Marketing Insights

From Registration to Revenue: How to Get the Most Out of Your Events

Laura Hebert
Chief Dance Party Officer
From Registration to Revenue: How to Get the Most Out of Your Events

Events can be a lucrative sales opportunity for B2B companies, but they can also be a huge investment. The question everyone is asking is, are events worth the large investment? 

Attending events can be a great way to network and drive revenue. However, not all events have the same impact.

Whether you are determining if you should invest in events or figuring out how to get the most out of a sponsorship you’ve already paid for, here’s X STEPS to take to maximize your resources and time at events with smart scoring and segmentation. 

1. Determine which events to attend based on attendee quality

This one seems obvious. Go to events that have the best audience for your business. But, lots of folks struggle to get to the answer of ‘how’ do we know where they are. 

Not all events are created equal. Events can attract a lot of attendees, but if those attendees aren't a good fit for you, you're not going to get much out of it.

First you’ll need a sample attendee list. When engaging with the event organizers ask for a past list of company attendees (a current one is even better but those can be hard to come by). It’s important to call out here that an enriched list of attendees is usually part of what will be included in your potential sponsorship, so the list they provide will likely be company names only. Use an enrichment tool like Zoominfo, Clearbit, or LinkedIn Sales Navigator to get the company domains.

Once you have your company domains you can upload the account list into a lead and account scoring platform to determine if an event has a high concentration of people who fit your target audience. Make sure you also check for any behavioral, or likelihood to buy, data to prioritize sponsoring or attending events where you can continue engagement with active/interested prospects. This is what MadKudu does best, so test us out if you’re looking for help. 

Optional: to set a budget based on expected % of the very good and good that would come to the booth and cost per acquisition. You can also use this to negotiate add ons. 

Don’t have a scoring solution? No problem. Get predictive scores directly in Google Sheets

2. Determine how many team members to send based on value and budget

One of the most powerful outcomes of predictive lead scoring and segmentation is the ability to estimate the value of the event based on the quality of the attendees. This is where you will have clarity around ROI before you even attend. 

If an event is likely to attract a large number of high-scoring leads, it’s worth sending more reps to ensure that you're able to engage with your target prospects.

Further if the event will have a lot of high fit, low engagement accounts you could focus more on an awareness play to attract new business. Invest in optimizing your booth experience, having stand out swag, and partner with larger companies for happy hour events.

Also, if you have a multi-day event you can use the first day’s scans to invite high value prospects to VIP dinners and add ons during the week.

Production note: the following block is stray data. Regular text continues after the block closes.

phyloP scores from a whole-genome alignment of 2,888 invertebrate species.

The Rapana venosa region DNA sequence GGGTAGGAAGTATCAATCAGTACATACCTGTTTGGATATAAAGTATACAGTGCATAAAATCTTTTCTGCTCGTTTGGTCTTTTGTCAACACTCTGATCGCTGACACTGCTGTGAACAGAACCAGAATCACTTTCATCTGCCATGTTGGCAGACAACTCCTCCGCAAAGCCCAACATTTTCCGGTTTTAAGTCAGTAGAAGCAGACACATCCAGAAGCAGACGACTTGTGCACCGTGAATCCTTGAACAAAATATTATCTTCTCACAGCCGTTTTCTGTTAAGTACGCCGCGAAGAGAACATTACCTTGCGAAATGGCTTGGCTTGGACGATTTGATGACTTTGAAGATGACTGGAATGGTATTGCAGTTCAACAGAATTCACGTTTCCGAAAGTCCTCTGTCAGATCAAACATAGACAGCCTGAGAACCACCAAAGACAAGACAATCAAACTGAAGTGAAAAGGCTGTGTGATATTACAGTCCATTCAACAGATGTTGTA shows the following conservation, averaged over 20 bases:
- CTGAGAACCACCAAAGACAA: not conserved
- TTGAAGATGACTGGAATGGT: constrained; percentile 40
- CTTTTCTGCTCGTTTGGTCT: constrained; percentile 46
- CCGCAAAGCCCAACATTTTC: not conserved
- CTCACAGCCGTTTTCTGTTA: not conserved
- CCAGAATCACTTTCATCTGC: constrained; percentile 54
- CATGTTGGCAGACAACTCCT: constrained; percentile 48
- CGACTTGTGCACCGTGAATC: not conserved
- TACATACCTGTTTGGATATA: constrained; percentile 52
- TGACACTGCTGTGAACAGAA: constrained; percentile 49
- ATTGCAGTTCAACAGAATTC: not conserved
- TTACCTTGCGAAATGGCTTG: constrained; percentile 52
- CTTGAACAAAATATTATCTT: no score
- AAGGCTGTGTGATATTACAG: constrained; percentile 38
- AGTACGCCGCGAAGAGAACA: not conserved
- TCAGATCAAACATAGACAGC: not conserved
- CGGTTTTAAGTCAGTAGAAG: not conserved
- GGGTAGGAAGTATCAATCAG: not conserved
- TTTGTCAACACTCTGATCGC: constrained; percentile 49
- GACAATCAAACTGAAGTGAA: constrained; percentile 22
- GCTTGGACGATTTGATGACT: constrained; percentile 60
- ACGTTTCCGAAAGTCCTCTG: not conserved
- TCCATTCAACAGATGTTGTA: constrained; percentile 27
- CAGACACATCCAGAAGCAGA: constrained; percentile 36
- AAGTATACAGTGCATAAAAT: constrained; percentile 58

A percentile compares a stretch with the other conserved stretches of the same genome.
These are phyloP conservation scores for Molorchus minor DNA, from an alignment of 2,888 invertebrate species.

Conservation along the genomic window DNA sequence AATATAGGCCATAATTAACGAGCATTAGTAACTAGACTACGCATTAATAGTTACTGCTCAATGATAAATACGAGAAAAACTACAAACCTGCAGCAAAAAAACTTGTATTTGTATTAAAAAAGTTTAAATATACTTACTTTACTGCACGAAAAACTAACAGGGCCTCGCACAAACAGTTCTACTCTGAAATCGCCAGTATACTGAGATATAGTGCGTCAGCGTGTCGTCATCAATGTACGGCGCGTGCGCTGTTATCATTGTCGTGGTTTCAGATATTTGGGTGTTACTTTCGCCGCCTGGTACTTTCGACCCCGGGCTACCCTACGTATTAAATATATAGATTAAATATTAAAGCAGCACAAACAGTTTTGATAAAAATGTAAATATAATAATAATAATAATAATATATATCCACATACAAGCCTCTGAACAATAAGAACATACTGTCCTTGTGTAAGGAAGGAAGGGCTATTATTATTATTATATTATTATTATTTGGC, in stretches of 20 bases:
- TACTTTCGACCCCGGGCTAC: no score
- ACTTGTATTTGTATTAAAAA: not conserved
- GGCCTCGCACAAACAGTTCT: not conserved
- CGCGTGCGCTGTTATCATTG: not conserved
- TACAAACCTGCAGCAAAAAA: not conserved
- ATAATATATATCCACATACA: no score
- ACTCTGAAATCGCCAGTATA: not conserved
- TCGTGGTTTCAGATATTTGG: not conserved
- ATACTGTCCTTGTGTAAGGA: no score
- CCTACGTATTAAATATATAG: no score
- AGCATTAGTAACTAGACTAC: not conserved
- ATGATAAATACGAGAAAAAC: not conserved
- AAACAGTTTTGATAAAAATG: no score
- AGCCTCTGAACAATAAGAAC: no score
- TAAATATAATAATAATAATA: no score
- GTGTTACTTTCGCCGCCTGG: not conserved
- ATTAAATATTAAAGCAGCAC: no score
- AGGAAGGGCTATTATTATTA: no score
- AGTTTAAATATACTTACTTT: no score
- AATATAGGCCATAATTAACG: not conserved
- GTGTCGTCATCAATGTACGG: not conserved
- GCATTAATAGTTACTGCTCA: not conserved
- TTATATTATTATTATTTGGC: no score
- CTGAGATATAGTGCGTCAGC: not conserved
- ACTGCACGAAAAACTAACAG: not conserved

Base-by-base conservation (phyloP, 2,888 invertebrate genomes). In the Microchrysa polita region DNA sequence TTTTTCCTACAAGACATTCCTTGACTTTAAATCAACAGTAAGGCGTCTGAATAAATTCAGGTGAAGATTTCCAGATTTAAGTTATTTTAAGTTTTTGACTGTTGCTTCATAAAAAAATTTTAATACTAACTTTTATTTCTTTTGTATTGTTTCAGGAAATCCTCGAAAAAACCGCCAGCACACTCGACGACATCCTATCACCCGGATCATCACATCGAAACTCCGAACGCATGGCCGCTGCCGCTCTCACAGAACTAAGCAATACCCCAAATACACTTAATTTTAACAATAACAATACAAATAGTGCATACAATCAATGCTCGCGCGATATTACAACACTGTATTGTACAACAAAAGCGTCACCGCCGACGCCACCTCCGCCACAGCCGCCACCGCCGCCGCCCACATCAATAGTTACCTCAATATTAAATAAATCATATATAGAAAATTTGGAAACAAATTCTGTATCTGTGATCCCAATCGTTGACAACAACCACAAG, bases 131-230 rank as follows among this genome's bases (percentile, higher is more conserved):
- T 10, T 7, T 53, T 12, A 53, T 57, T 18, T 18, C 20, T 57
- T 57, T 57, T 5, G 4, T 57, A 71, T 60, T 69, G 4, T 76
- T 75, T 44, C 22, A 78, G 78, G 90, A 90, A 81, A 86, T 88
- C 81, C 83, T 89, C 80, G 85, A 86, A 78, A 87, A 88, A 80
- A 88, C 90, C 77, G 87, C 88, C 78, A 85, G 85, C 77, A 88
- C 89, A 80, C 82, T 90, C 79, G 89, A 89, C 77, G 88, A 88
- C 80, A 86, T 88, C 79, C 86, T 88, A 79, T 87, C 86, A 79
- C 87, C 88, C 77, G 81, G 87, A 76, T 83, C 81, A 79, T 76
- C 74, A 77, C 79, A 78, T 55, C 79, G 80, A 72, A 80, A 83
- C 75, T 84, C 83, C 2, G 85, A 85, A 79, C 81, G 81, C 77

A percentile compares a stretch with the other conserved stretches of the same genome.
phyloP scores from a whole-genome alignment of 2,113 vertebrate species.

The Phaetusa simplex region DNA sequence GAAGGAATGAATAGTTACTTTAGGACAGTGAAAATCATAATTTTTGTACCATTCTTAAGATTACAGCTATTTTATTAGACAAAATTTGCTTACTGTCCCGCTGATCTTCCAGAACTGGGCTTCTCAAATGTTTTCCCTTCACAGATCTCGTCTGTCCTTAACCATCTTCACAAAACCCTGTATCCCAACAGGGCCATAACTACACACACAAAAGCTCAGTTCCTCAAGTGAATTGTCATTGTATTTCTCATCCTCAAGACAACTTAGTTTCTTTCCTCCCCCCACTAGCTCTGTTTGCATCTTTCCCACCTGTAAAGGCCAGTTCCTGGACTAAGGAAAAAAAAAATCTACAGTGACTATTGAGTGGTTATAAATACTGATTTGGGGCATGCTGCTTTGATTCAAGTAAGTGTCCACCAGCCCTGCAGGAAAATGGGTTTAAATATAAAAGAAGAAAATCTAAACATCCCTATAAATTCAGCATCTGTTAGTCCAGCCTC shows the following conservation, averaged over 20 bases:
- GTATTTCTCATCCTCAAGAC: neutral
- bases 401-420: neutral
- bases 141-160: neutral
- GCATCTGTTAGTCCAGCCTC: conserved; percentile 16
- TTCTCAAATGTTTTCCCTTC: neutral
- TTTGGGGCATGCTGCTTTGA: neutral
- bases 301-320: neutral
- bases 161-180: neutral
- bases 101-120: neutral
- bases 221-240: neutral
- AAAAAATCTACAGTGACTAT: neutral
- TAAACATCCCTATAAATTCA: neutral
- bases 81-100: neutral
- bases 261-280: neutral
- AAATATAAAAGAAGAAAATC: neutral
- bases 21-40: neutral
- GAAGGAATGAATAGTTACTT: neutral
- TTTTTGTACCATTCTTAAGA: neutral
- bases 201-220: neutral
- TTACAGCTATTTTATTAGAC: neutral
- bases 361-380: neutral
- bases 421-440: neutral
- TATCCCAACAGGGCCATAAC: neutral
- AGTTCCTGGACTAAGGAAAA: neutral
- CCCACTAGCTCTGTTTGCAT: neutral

Tip: Don’t forget customers that are in attendance that you can do on-site renewals with. 

If it looks like there will be high fit, high engagement accounts, use your time at the event to accelerate deals. Invest more in speaking sessions, on-site private meeting rooms, and personal dinners.

3. Prioritize who you engage with before, during, and after events

Once you've identified which events to attend, it's important to make the most of your time there. Don't waste your energy on attendees who aren't a fit or likely to be interested in your offering. 

Instead, use your scored list to prioritize the attendees you engage with. Have your sales reps target the attendees who have the highest scores first, as they're the most likely to convert to customers. Use your time wisely by investing in the prospects who are most likely to yield results.

Ahead of the event, have sales use your prioritized list of attendees to send pre-event outreach (share your booth location, any of your speaking sessions, offers) and to create a game plan on who they want to connect with at the event.

Your pre-event rules of engagement/prioritization can look something like this:

Tier 1: Active Opps

Tier 2: Best Fit Accounts with Lost Opp

Tier 3: Best Fit Accounts with some Engagement

Tier 4: Best Fit Accounts with No Engagement

Now to another critical piece–the follow up. You’ll already be a few steps ahead from scoring and prioritizing the registration list before the event.

Not everyone you meet will require immediate follow-up so prioritize your post-event follow-up efforts accordingly.

Your post-event sales follow-up prioritization can look something like this:

Tier 1: Meetings Booked 

Tier 2: Best Fit Accounts that visited your booth, but didn’t schedule a meeting

Tier 3: Best fit accounts that attended your session 

Tier 4: Best fit event registrants you didn’t get a chance to engage with

Don’t forget to personalize based on conversations and interactions at the event.

For those with lower scores outside of your tiers, consider adding them to a marketing sequence or a more generic follow-up email.

Investment doesn’t have to be a guess

By evaluating previous attendee account lists (current ones are even better!), using the scoring and segmentation to estimate ROI, and having a strong plan for in event activation and follow up events can absolutely be used as a lever for growth with any budget.